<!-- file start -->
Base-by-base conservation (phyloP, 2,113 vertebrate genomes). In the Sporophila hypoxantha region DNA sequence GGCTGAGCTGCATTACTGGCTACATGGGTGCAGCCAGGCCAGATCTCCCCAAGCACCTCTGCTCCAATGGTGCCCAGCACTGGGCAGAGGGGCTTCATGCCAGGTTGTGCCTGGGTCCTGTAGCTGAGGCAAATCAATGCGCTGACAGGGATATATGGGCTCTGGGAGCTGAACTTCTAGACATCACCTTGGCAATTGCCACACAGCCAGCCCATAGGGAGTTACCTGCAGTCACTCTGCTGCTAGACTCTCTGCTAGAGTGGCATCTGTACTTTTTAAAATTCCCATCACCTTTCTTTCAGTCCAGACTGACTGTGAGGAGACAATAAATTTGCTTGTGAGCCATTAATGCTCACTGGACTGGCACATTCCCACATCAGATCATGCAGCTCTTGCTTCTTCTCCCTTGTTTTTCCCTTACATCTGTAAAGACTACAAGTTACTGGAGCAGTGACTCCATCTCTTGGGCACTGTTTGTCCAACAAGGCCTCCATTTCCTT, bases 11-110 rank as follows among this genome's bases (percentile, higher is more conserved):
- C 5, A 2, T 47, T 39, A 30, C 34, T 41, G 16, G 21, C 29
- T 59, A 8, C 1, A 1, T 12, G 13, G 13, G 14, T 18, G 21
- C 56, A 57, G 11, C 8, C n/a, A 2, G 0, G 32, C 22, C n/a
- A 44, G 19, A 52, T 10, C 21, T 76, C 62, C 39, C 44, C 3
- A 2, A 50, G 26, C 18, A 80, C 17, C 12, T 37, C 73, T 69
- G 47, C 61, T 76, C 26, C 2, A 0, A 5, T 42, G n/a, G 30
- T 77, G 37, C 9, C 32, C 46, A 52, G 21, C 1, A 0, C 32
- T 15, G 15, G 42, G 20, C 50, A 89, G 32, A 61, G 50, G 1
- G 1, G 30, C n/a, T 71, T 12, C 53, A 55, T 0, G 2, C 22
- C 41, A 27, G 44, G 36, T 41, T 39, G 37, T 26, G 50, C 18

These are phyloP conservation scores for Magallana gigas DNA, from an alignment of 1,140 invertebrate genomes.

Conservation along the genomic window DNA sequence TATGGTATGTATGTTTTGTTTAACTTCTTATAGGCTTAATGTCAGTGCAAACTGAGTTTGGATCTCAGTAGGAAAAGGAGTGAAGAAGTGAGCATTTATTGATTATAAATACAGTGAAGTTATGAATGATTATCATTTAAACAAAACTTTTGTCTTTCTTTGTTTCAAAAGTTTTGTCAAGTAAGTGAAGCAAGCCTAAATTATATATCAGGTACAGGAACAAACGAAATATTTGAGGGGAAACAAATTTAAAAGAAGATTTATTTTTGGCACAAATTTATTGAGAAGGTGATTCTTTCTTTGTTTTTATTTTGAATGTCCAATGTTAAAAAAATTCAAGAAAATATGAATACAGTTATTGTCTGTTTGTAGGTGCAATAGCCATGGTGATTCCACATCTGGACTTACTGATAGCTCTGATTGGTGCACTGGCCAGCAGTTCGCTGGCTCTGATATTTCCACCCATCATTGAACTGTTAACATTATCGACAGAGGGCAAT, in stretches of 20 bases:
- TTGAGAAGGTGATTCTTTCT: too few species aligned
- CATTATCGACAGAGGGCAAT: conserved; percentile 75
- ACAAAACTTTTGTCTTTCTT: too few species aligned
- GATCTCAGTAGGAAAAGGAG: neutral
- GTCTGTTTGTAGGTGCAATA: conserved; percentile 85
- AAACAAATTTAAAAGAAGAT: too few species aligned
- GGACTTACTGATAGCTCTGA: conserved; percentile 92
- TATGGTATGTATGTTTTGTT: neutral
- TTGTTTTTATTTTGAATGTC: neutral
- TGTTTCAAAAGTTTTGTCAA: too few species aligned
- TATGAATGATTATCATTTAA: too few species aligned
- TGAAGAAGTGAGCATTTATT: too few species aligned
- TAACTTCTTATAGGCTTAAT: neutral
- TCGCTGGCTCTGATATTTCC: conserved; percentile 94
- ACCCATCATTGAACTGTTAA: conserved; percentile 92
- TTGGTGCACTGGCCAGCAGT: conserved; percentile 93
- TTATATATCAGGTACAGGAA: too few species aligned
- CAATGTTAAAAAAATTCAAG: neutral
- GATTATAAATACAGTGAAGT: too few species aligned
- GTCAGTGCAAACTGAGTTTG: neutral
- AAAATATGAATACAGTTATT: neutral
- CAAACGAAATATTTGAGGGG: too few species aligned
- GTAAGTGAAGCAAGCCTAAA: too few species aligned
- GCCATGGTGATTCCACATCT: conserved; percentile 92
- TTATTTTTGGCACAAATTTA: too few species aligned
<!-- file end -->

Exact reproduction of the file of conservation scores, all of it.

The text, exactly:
Base-by-base conservation (phyloP, 2,113 vertebrate genomes). In the Sporophila hypoxantha region DNA sequence GGCTGAGCTGCATTACTGGCTACATGGGTGCAGCCAGGCCAGATCTCCCCAAGCACCTCTGCTCCAATGGTGCCCAGCACTGGGCAGAGGGGCTTCATGCCAGGTTGTGCCTGGGTCCTGTAGCTGAGGCAAATCAATGCGCTGACAGGGATATATGGGCTCTGGGAGCTGAACTTCTAGACATCACCTTGGCAATTGCCACACAGCCAGCCCATAGGGAGTTACCTGCAGTCACTCTGCTGCTAGACTCTCTGCTAGAGTGGCATCTGTACTTTTTAAAATTCCCATCACCTTTCTTTCAGTCCAGACTGACTGTGAGGAGACAATAAATTTGCTTGTGAGCCATTAATGCTCACTGGACTGGCACATTCCCACATCAGATCATGCAGCTCTTGCTTCTTCTCCCTTGTTTTTCCCTTACATCTGTAAAGACTACAAGTTACTGGAGCAGTGACTCCATCTCTTGGGCACTGTTTGTCCAACAAGGCCTCCATTTCCTT, bases 11-110 rank as follows among this genome's bases (percentile, higher is more conserved):
- C 5, A 2, T 47, T 39, A 30, C 34, T 41, G 16, G 21, C 29
- T 59, A 8, C 1, A 1, T 12, G 13, G 13, G 14, T 18, G 21
- C 56, A 57, G 11, C 8, C n/a, A 2, G 0, G 32, C 22, C n/a
- A 44, G 19, A 52, T 10, C 21, T 76, C 62, C 39, C 44, C 3
- A 2, A 50, G 26, C 18, A 80, C 17, C 12, T 37, C 73, T 69
- G 47, C 61, T 76, C 26, C 2, A 0, A 5, T 42, G n/a, G 30
- T 77, G 37, C 9, C 32, C 46, A 52, G 21, C 1, A 0, C 32
- T 15, G 15, G 42, G 20, C 50, A 89, G 32, A 61, G 50, G 1
- G 1, G 30, C n/a, T 71, T 12, C 53, A 55, T 0, G 2, C 22
- C 41, A 27, G 44, G 36, T 41, T 39, G 37, T 26, G 50, C 18

These are phyloP conservation scores for Magallana gigas DNA, from an alignment of 1,140 invertebrate genomes.

Conservation along the genomic window DNA sequence TATGGTATGTATGTTTTGTTTAACTTCTTATAGGCTTAATGTCAGTGCAAACTGAGTTTGGATCTCAGTAGGAAAAGGAGTGAAGAAGTGAGCATTTATTGATTATAAATACAGTGAAGTTATGAATGATTATCATTTAAACAAAACTTTTGTCTTTCTTTGTTTCAAAAGTTTTGTCAAGTAAGTGAAGCAAGCCTAAATTATATATCAGGTACAGGAACAAACGAAATATTTGAGGGGAAACAAATTTAAAAGAAGATTTATTTTTGGCACAAATTTATTGAGAAGGTGATTCTTTCTTTGTTTTTATTTTGAATGTCCAATGTTAAAAAAATTCAAGAAAATATGAATACAGTTATTGTCTGTTTGTAGGTGCAATAGCCATGGTGATTCCACATCTGGACTTACTGATAGCTCTGATTGGTGCACTGGCCAGCAGTTCGCTGGCTCTGATATTTCCACCCATCATTGAACTGTTAACATTATCGACAGAGGGCAAT, in stretches of 20 bases:
- TTGAGAAGGTGATTCTTTCT: too few species aligned
- CATTATCGACAGAGGGCAAT: conserved; percentile 75
- ACAAAACTTTTGTCTTTCTT: too few species aligned
- GATCTCAGTAGGAAAAGGAG: neutral
- GTCTGTTTGTAGGTGCAATA: conserved; percentile 85
- AAACAAATTTAAAAGAAGAT: too few species aligned
- GGACTTACTGATAGCTCTGA: conserved; percentile 92
- TATGGTATGTATGTTTTGTT: neutral
- TTGTTTTTATTTTGAATGTC: neutral
- TGTTTCAAAAGTTTTGTCAA: too few species aligned
- TATGAATGATTATCATTTAA: too few species aligned
- TGAAGAAGTGAGCATTTATT: too few species aligned
- TAACTTCTTATAGGCTTAAT: neutral
- TCGCTGGCTCTGATATTTCC: conserved; percentile 94
- ACCCATCATTGAACTGTTAA: conserved; percentile 92
- TTGGTGCACTGGCCAGCAGT: conserved; percentile 93
- TTATATATCAGGTACAGGAA: too few species aligned
- CAATGTTAAAAAAATTCAAG: neutral
- GATTATAAATACAGTGAAGT: too few species aligned
- GTCAGTGCAAACTGAGTTTG: neutral
- AAAATATGAATACAGTTATT: neutral
- CAAACGAAATATTTGAGGGG: too few species aligned
- GTAAGTGAAGCAAGCCTAAA: too few species aligned
- GCCATGGTGATTCCACATCT: conserved; percentile 92
- TTATTTTTGGCACAAATTTA: too few species aligned